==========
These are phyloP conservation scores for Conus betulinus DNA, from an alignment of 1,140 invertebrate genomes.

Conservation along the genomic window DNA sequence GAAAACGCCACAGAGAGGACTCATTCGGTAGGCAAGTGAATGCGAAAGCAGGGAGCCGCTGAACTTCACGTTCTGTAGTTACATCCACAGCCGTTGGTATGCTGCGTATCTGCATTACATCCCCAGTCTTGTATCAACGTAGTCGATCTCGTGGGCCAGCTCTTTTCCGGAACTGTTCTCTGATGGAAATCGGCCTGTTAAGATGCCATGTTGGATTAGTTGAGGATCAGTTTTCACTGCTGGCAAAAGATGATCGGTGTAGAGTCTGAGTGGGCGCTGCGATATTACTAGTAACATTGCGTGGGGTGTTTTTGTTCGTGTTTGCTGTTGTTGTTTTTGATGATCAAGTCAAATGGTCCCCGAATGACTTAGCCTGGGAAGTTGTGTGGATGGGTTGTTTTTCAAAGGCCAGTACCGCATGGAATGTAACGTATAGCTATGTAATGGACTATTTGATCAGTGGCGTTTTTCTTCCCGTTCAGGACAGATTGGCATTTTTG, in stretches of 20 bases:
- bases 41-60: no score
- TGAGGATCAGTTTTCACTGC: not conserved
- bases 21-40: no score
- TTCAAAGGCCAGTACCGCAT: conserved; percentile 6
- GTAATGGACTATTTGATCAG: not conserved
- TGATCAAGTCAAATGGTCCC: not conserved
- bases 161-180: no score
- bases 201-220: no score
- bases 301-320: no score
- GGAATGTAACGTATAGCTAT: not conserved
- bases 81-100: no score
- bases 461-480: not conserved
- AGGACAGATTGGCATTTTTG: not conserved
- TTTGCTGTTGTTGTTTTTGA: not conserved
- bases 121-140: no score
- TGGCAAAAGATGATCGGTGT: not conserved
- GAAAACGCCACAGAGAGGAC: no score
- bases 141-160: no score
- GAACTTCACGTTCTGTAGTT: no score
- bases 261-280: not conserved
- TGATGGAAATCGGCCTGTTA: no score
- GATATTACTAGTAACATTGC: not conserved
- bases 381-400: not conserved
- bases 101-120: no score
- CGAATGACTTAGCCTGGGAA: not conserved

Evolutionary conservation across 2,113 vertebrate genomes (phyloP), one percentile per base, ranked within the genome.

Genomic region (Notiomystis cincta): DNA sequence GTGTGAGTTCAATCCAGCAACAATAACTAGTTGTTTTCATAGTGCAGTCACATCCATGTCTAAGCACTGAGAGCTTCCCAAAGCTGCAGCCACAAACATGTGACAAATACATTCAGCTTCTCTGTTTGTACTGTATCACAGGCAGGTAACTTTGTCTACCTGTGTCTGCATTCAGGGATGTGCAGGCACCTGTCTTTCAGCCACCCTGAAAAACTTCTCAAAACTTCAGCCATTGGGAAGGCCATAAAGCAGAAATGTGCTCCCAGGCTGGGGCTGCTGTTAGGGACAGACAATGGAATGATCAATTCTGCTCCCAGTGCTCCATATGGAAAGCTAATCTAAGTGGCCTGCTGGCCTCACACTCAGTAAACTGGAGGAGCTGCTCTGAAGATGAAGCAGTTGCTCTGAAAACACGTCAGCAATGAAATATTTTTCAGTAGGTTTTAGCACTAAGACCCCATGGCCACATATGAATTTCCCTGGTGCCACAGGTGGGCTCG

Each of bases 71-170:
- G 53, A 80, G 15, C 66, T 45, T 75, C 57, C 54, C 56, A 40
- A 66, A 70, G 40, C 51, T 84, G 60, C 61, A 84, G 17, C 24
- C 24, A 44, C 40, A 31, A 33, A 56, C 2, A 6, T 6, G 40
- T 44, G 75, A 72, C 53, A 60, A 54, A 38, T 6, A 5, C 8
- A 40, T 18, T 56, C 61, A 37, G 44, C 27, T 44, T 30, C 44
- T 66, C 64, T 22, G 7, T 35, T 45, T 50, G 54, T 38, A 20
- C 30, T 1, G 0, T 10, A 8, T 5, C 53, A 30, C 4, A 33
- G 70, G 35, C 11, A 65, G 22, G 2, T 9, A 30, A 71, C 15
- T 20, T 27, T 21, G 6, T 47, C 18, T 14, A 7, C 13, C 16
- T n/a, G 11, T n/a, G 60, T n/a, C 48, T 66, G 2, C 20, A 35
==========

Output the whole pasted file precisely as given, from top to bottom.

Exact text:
These are phyloP conservation scores for Conus betulinus DNA, from an alignment of 1,140 invertebrate genomes.

Conservation along the genomic window DNA sequence GAAAACGCCACAGAGAGGACTCATTCGGTAGGCAAGTGAATGCGAAAGCAGGGAGCCGCTGAACTTCACGTTCTGTAGTTACATCCACAGCCGTTGGTATGCTGCGTATCTGCATTACATCCCCAGTCTTGTATCAACGTAGTCGATCTCGTGGGCCAGCTCTTTTCCGGAACTGTTCTCTGATGGAAATCGGCCTGTTAAGATGCCATGTTGGATTAGTTGAGGATCAGTTTTCACTGCTGGCAAAAGATGATCGGTGTAGAGTCTGAGTGGGCGCTGCGATATTACTAGTAACATTGCGTGGGGTGTTTTTGTTCGTGTTTGCTGTTGTTGTTTTTGATGATCAAGTCAAATGGTCCCCGAATGACTTAGCCTGGGAAGTTGTGTGGATGGGTTGTTTTTCAAAGGCCAGTACCGCATGGAATGTAACGTATAGCTATGTAATGGACTATTTGATCAGTGGCGTTTTTCTTCCCGTTCAGGACAGATTGGCATTTTTG, in stretches of 20 bases:
- bases 41-60: no score
- TGAGGATCAGTTTTCACTGC: not conserved
- bases 21-40: no score
- TTCAAAGGCCAGTACCGCAT: conserved; percentile 6
- GTAATGGACTATTTGATCAG: not conserved
- TGATCAAGTCAAATGGTCCC: not conserved
- bases 161-180: no score
- bases 201-220: no score
- bases 301-320: no score
- GGAATGTAACGTATAGCTAT: not conserved
- bases 81-100: no score
- bases 461-480: not conserved
- AGGACAGATTGGCATTTTTG: not conserved
- TTTGCTGTTGTTGTTTTTGA: not conserved
- bases 121-140: no score
- TGGCAAAAGATGATCGGTGT: not conserved
- GAAAACGCCACAGAGAGGAC: no score
- bases 141-160: no score
- GAACTTCACGTTCTGTAGTT: no score
- bases 261-280: not conserved
- TGATGGAAATCGGCCTGTTA: no score
- GATATTACTAGTAACATTGC: not conserved
- bases 381-400: not conserved
- bases 101-120: no score
- CGAATGACTTAGCCTGGGAA: not conserved

Evolutionary conservation across 2,113 vertebrate genomes (phyloP), one percentile per base, ranked within the genome.

Genomic region (Notiomystis cincta): DNA sequence GTGTGAGTTCAATCCAGCAACAATAACTAGTTGTTTTCATAGTGCAGTCACATCCATGTCTAAGCACTGAGAGCTTCCCAAAGCTGCAGCCACAAACATGTGACAAATACATTCAGCTTCTCTGTTTGTACTGTATCACAGGCAGGTAACTTTGTCTACCTGTGTCTGCATTCAGGGATGTGCAGGCACCTGTCTTTCAGCCACCCTGAAAAACTTCTCAAAACTTCAGCCATTGGGAAGGCCATAAAGCAGAAATGTGCTCCCAGGCTGGGGCTGCTGTTAGGGACAGACAATGGAATGATCAATTCTGCTCCCAGTGCTCCATATGGAAAGCTAATCTAAGTGGCCTGCTGGCCTCACACTCAGTAAACTGGAGGAGCTGCTCTGAAGATGAAGCAGTTGCTCTGAAAACACGTCAGCAATGAAATATTTTTCAGTAGGTTTTAGCACTAAGACCCCATGGCCACATATGAATTTCCCTGGTGCCACAGGTGGGCTCG

Each of bases 71-170:
- G 53, A 80, G 15, C 66, T 45, T 75, C 57, C 54, C 56, A 40
- A 66, A 70, G 40, C 51, T 84, G 60, C 61, A 84, G 17, C 24
- C 24, A 44, C 40, A 31, A 33, A 56, C 2, A 6, T 6, G 40
- T 44, G 75, A 72, C 53, A 60, A 54, A 38, T 6, A 5, C 8
- A 40, T 18, T 56, C 61, A 37, G 44, C 27, T 44, T 30, C 44
- T 66, C 64, T 22, G 7, T 35, T 45, T 50, G 54, T 38, A 20
- C 30, T 1, G 0, T 10, A 8, T 5, C 53, A 30, C 4, A 33
- G 70, G 35, C 11, A 65, G 22, G 2, T 9, A 30, A 71, C 15
- T 20, T 27, T 21, G 6, T 47, C 18, T 14, A 7, C 13, C 16
- T n/a, G 11, T n/a, G 60, T n/a, C 48, T 66, G 2, C 20, A 35